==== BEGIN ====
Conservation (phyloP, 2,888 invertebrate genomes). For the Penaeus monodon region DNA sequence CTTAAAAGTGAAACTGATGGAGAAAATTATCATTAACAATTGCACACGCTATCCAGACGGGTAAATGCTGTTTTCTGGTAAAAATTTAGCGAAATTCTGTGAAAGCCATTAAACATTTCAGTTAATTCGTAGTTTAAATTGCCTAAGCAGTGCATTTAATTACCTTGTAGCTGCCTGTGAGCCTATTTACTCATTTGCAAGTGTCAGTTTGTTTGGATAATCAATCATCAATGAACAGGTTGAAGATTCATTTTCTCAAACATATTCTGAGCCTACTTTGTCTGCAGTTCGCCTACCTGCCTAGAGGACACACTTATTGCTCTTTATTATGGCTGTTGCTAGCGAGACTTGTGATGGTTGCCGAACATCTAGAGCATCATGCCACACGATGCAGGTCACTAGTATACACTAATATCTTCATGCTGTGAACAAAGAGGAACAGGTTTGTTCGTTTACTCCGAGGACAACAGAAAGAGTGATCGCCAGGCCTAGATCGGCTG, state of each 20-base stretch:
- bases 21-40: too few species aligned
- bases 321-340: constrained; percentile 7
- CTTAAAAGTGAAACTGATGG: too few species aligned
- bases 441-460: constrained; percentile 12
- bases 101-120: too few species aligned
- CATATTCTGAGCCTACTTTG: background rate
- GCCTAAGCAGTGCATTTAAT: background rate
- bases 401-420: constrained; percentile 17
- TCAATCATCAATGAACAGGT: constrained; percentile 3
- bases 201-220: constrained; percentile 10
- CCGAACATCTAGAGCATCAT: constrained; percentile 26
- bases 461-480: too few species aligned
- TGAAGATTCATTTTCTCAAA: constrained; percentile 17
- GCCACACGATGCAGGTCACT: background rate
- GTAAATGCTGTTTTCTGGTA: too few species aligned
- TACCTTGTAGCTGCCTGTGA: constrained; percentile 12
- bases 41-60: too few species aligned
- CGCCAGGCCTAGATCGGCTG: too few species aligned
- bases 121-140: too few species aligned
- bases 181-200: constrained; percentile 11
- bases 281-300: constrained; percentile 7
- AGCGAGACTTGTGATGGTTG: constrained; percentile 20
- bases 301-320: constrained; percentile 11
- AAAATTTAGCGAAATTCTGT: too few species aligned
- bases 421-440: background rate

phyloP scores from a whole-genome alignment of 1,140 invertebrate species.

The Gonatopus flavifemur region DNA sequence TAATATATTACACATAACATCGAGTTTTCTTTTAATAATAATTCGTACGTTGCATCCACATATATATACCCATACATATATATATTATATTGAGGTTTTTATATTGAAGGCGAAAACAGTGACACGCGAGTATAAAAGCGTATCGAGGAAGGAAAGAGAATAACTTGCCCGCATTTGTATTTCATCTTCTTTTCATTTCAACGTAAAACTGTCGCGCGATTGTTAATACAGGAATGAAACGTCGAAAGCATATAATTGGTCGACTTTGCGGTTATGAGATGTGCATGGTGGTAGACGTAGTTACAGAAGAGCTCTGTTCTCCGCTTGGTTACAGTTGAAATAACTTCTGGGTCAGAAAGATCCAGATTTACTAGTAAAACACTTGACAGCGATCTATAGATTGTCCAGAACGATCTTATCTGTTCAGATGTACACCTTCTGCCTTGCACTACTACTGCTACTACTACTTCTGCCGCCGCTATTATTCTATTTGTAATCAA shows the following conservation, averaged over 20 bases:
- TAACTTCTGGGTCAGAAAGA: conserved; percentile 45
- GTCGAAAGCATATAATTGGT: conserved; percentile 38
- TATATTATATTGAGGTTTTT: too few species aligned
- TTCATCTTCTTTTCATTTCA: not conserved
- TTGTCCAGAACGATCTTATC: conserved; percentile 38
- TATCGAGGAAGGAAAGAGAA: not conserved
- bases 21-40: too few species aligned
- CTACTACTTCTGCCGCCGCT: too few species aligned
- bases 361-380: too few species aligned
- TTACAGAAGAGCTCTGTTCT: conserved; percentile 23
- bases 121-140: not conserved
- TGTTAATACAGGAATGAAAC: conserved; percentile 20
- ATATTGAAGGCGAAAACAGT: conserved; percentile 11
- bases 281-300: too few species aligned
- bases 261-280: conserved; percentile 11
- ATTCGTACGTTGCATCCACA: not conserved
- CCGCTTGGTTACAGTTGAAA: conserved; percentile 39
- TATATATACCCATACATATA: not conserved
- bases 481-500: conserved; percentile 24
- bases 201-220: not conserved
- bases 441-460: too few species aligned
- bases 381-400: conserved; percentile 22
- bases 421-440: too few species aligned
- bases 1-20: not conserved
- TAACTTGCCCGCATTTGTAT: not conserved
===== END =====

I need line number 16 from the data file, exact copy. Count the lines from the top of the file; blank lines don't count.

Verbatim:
- GTAAATGCTGTTTTCTGGTA: too few species aligned